By Neena Vlamis, President of A and N Mortgage

Every year, tax time brings untold headaches to homeowners around the country, but did you know there’s a silver lining to owning your own home? The truth is that Americans can receive a number of important deductions on their Individual Income Tax Return when they take out a home loan, make home improvements, or refinance with their mortgage company. In the end, you could save thousands of dollars on tax breaks if you know what to deduct and how to deduct it.


Important Tax Deductions for Homeowners

If you haven’t already taken advantage of the available tax breaks, then run through this list to see if you might qualify for the most common deductions, as well as some of theHome Mortgage Points lesser-known write-offs.

Based on the current tax code, you might be eligible for a deduction if you:

  • Pay interest on your mortgage
  • Decrease your carbon footprint
  • Get points from your mortgage company
  • Take out a home improvement loan
  • Pay property taxes


Mortgage Interest

The Mortgage Interest Deduction (MID) is probably the most important tax write off. It allows homeowners to write off much, if not all, of the interest on their mortgage. In fact, the Congressional Research Service (CRS) estimates that Americans take tens of billions of dollars in mortgage interest deductions every year.

Dating from 1913, the MID was originally meant to be used by businesses but became increasingly important to individuals as homeownership rose throughout the middle of the 20th century. Historically, MID allows homeowners to write off interest to the tune of $1.1 million.

The deal is good whether you’re taking out your very first mortgage or paying off the interest on your second mortgage. To make it even sweeter, Uncle Sam lets you deduct the interest on more than one mortgage, even if you’re paying them off simultaneously. That means your summer vacation home is covered, in addition to your primary residence.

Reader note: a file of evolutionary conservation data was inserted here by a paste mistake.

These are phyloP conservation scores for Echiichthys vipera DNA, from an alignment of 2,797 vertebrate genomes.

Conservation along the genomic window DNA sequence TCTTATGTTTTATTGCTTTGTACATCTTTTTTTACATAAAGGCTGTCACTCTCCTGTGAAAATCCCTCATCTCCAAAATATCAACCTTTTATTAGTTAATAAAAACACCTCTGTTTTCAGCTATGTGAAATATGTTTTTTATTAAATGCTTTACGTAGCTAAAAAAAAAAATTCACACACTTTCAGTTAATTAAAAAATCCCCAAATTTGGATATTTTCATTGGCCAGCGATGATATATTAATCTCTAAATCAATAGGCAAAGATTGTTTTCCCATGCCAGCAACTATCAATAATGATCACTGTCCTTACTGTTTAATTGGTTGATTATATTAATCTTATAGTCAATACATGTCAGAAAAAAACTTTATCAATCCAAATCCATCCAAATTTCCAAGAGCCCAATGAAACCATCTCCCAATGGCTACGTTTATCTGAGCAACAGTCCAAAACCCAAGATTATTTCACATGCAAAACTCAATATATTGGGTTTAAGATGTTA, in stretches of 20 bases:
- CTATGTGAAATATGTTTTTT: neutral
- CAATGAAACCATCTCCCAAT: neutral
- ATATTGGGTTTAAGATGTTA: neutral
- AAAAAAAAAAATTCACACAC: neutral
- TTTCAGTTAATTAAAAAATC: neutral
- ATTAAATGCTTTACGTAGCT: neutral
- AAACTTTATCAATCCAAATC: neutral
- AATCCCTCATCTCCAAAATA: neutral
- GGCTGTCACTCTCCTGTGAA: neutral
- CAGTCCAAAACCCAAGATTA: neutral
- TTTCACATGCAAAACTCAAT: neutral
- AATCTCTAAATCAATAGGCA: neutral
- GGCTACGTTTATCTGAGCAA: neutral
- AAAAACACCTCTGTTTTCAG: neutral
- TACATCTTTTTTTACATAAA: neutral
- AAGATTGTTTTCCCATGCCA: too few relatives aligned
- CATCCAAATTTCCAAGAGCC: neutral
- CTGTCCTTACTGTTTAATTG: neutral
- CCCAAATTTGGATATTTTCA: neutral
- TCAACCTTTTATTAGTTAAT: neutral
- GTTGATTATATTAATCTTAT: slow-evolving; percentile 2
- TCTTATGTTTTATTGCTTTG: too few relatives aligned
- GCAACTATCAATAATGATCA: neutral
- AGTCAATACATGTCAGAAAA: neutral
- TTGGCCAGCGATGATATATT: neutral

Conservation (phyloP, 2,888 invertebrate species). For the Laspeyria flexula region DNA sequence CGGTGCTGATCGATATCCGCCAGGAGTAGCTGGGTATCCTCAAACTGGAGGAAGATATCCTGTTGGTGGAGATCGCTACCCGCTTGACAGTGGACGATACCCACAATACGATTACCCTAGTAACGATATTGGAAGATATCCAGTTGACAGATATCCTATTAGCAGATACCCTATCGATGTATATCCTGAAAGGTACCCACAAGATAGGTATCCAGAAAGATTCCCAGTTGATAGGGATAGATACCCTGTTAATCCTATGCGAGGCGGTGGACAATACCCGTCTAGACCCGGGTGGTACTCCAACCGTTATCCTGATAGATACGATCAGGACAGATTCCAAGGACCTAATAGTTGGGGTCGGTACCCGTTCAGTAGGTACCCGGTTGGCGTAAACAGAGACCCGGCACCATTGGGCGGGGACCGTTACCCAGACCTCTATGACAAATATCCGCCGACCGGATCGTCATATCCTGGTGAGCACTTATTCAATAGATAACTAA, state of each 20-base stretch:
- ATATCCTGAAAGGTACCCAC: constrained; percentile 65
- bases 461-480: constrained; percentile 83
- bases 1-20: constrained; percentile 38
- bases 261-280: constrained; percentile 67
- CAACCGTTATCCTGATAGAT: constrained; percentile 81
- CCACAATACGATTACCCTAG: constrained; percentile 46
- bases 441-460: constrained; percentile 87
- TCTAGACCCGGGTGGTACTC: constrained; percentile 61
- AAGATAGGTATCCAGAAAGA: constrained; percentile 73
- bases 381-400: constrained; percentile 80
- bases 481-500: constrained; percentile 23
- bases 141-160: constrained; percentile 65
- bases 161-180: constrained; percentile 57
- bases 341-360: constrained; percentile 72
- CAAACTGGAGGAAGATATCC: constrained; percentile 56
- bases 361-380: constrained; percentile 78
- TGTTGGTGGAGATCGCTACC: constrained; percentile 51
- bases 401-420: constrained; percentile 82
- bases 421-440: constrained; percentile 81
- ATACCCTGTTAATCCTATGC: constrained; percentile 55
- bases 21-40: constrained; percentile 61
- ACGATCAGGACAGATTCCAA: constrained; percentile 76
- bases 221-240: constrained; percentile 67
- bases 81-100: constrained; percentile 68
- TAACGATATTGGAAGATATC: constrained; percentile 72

If you want to take advantage of this one, however, you might want to hurry. As the Congressional Research Service notes, MID is “one of the largest sources of federal tax revenue loss with an estimated annual cost of $72 billion,” and recent years have seen a rising chorus of voices demanding the elimination of the deduction in order to rescue the national budget.


Energy Efficiency Tax Credit

For some time now, the government has been trying to encourage people to be more 5 Tax Write-Offs Every Homeowner Should Know Aboutenergy-efficient. That’s good news for homeowners who have recently added improvements like biomass stoves, energy-efficient windows, central air conditioning, insulation, or storm doors. Unfortunately, you had to have done the work before the expiration of the credit on December 31, 2016. No word yet on whether the government will extend the credit or replace it with another one.

You can also get credit for installing renewable technology in your home. Called the Renewable Energy Efficiency Property Credit, this tax break covers up to 30 percent of the equipment cost, and that includes installation. While you can get credit for solar-electric and solar water-heating equipment installed before the end of 2019, other equipment must have been installed by the end of 2016.


Home Mortgage Points

In some cases, you can deduct mortgage points as well as mortgage interest from your taxes. That being said, if you want to know whether you can get credit for origination and discount points offered by your mortgage lender, you’ll need to speak with your accountant. You could also read the IRS’s handy Tax Information Guide for Homeowner’s guide to see where you stand.


Home-Improvement Loan

Unfortunately, the government doesn’t allow you to write off the home improvements themselves, but they do give credits for the interest on home improvement loans. That means that if you borrowed money in order to add on that extra room or update your kitchen, then you can take advantage of a nice tax break.


Property Tax Deduction

The good news is that the vast majority of homeowners can deduct property taxes. That being said, be sure to read the fine print. Many items that look like property taxes aren’t really property taxes at all, as far as the law goes, and that could put a dent in how much you can ultimately write off.

If you want more home-purchasing tips & tricks, contact our team at A and N Mortgage today for expert advice!

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